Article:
• The length of time the spouses have lived together;
  • The roles of each spouse during their marriage;
  • The effect of those roles and the breakdown of the marriage on both spouses’ current financial positions;
  • The ongoing responsibilities for the care of the children, if any; and
  • Any previous orders, agreements, or arrangements already made about spousal support.

If the circumstances justify an award of spousal support, the court must then determine the amount of the award.

The Amount of a Spousal Support Award

The amount of a spousal support award is highly subjective. Unlike the Federal Child Support Guidelines, which judges are required to follow, the Spousal Support Advisory Guidelines are discretionary. Judges can choose to follow this advice or not as appropriate in each particular case. These guidelines “suggest appropriate ranges of support in a variety of situations for spouses entitled to support.” This reveals an important truth about spousal support: it is determined by the specific circumstances of each case. It is impossible to guarantee what a judge will award in a particular alimony case because there are simply no legal requirements. Judges have the discretion to award what is fair in each particular case. Around the world, other countries have alimony laws that follow this same principle.

Because spousal support awards are so subjective, lawyers have more room to argue alimony cases. A lawyer can freely argue that his or her client is entitled to more alimony based on the specific circumstances of the marriage. A lawyer also has wide latitude to defend a client from a high alimony claim made by the other spouse, because this too is determined by the specific circumstances of the parties’ marriage. This is why it is so important to consult with a divorce lawyer about your legal rights in an alimony case. This is especially true if your spouse has their own lawyer. Cases in which one spouse is represented by counsel and the other is not often result in settlements or judgments that are unfairly balanced in the represented party’s favour.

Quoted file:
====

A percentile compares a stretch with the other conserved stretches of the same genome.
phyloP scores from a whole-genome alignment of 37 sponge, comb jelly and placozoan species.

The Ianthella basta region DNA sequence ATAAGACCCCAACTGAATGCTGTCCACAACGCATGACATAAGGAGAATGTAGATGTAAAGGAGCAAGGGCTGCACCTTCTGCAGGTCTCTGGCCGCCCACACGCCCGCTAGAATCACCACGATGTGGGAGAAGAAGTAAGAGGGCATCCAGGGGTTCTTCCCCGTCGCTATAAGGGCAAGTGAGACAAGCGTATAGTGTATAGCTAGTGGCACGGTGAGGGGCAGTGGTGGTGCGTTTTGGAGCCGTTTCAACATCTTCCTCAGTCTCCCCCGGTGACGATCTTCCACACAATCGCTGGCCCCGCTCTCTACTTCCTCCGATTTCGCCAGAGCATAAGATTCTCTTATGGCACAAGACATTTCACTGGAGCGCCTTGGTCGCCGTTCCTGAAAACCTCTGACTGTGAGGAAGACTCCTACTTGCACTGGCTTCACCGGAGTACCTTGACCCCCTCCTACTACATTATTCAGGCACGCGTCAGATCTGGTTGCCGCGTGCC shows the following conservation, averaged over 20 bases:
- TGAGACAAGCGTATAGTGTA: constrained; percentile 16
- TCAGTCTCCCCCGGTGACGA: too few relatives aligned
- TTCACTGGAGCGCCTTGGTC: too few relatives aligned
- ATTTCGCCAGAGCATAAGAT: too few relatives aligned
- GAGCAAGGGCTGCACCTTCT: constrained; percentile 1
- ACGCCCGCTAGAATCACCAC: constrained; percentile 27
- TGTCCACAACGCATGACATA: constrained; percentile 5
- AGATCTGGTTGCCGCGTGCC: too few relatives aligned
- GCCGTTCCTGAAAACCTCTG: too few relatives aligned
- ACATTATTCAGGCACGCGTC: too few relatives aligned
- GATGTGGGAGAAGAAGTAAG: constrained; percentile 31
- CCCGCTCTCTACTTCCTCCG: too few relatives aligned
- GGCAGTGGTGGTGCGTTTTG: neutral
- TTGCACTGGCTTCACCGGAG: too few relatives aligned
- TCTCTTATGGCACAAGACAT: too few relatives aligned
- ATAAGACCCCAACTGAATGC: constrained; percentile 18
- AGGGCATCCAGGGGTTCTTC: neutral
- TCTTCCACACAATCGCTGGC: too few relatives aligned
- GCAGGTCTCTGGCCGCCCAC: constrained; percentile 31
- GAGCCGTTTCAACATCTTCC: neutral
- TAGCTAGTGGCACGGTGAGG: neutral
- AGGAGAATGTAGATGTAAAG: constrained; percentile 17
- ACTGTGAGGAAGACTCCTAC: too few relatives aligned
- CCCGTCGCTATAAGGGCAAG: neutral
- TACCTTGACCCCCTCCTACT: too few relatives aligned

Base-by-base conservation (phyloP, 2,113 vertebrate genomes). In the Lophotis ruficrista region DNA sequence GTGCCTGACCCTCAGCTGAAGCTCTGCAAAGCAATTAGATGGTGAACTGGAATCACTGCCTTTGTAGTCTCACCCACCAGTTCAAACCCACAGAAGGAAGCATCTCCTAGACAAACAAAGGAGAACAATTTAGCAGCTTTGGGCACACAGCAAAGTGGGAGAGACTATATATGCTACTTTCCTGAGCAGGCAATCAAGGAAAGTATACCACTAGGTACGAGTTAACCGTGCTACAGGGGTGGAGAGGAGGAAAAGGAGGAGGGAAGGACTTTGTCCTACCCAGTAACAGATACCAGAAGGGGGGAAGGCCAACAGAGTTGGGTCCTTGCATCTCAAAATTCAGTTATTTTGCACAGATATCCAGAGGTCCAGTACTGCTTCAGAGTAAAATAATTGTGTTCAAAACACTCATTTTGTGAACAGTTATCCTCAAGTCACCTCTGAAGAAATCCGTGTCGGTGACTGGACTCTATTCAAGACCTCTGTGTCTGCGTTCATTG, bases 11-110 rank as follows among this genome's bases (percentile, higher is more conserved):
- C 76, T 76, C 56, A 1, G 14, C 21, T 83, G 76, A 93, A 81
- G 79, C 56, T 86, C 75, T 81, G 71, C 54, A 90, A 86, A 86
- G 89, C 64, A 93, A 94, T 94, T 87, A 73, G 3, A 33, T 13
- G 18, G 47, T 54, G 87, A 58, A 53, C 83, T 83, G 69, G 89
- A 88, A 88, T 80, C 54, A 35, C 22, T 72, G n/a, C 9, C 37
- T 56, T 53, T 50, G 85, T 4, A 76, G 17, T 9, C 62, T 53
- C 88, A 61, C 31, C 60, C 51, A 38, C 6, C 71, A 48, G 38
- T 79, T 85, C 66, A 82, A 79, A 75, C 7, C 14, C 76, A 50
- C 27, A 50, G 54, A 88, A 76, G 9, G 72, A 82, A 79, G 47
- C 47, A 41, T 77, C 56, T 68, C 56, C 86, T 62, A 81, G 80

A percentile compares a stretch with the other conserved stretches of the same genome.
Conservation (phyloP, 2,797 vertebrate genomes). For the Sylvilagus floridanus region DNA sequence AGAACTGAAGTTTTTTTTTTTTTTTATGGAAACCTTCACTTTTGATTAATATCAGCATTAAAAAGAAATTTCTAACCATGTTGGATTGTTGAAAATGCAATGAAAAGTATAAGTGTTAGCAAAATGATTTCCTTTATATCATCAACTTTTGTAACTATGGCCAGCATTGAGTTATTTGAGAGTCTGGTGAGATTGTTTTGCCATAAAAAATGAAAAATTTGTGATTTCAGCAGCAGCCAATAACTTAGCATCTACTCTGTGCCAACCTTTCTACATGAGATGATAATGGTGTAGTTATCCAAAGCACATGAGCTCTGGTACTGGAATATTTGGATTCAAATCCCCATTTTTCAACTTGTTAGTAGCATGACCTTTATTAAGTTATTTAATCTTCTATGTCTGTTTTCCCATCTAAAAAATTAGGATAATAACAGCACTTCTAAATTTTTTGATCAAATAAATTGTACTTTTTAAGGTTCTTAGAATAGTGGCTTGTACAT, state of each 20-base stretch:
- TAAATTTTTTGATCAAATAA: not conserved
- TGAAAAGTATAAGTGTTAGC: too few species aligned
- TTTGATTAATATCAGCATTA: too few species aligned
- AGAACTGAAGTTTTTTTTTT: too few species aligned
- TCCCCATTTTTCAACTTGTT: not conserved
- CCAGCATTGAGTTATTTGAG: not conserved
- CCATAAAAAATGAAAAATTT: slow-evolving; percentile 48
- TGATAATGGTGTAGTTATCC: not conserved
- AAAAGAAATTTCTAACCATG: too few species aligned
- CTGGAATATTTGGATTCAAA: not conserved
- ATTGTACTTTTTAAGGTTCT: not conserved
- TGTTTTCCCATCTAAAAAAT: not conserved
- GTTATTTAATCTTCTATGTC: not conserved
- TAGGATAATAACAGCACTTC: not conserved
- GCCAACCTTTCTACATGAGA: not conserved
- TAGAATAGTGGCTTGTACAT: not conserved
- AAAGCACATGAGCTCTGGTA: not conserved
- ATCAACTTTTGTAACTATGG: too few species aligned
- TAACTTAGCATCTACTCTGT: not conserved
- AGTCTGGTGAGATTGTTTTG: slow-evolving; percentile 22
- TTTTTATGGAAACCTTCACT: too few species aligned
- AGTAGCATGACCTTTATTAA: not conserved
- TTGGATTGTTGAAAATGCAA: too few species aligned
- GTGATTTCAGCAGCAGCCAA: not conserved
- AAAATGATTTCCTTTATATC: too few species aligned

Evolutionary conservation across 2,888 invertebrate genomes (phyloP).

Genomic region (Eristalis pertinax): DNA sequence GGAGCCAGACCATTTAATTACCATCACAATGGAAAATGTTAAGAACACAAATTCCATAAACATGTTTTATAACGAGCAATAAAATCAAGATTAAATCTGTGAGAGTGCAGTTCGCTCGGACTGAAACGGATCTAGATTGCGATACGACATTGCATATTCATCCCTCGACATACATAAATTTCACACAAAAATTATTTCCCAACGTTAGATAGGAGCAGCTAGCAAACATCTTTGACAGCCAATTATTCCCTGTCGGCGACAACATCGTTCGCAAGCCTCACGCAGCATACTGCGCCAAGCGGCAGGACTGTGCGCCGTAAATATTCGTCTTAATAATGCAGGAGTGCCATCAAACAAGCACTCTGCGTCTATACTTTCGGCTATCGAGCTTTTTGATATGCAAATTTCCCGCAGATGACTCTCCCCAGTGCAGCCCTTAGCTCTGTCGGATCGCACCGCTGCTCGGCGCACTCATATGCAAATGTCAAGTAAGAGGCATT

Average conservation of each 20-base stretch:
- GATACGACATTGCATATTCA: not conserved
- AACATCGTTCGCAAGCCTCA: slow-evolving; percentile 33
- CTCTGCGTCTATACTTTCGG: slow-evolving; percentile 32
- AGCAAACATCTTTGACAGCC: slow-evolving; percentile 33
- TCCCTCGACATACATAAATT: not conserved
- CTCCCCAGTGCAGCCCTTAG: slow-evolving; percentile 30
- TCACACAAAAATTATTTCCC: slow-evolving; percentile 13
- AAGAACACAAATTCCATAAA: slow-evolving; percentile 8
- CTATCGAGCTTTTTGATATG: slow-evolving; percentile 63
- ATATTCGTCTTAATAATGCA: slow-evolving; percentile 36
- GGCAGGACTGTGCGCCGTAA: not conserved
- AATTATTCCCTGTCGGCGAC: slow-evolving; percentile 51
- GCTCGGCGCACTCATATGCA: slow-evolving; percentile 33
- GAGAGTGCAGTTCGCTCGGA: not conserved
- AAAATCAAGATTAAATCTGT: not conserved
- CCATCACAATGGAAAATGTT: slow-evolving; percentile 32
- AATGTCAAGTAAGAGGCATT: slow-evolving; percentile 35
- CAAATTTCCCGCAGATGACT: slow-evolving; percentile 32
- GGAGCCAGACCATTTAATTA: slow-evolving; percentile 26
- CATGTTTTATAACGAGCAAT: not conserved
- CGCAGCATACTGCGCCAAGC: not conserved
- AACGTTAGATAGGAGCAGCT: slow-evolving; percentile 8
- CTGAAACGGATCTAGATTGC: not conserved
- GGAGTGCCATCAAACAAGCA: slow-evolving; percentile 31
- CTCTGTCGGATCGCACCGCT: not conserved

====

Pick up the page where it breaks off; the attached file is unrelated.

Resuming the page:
Experienced Family Law Lawyers for Mississauga Divorce Cases

You have important legal rights that are at stake in a divorce case. The sooner you consult with an experienced Mississauga divorce lawyer, the better protected your legal rights will be. Call Nanda and Associates today. Our staff speaks fifteen different languages, including English, French, Hindi, Punjabi, Gujarati, Bangla, Chinese, Italian, Telugu, and Tamil. We have the legal experience and language support needed to aggressively defend your legal rights. To schedule a consultation with a lawyer, call our office today at 905-405-0199 or contact us online.

Ontario Court awards disputed frozen embryo to ex-wife

Ontario Court awards disputed frozen embryo to ex-wife

In a precedent-setting case, an ex-wife has been allowed to be implanted with a frozen embryo which was purchased by the now-divorced couple.

An Ontario Court ruled in S.H. Vs D.H. that the ownership of the embryo was decided from the clauses in the contract which the ex-couple signed. In the pursuit of fertility, the ex-couple got the embryo which was created from donated eggs and sperm and resulted in a son.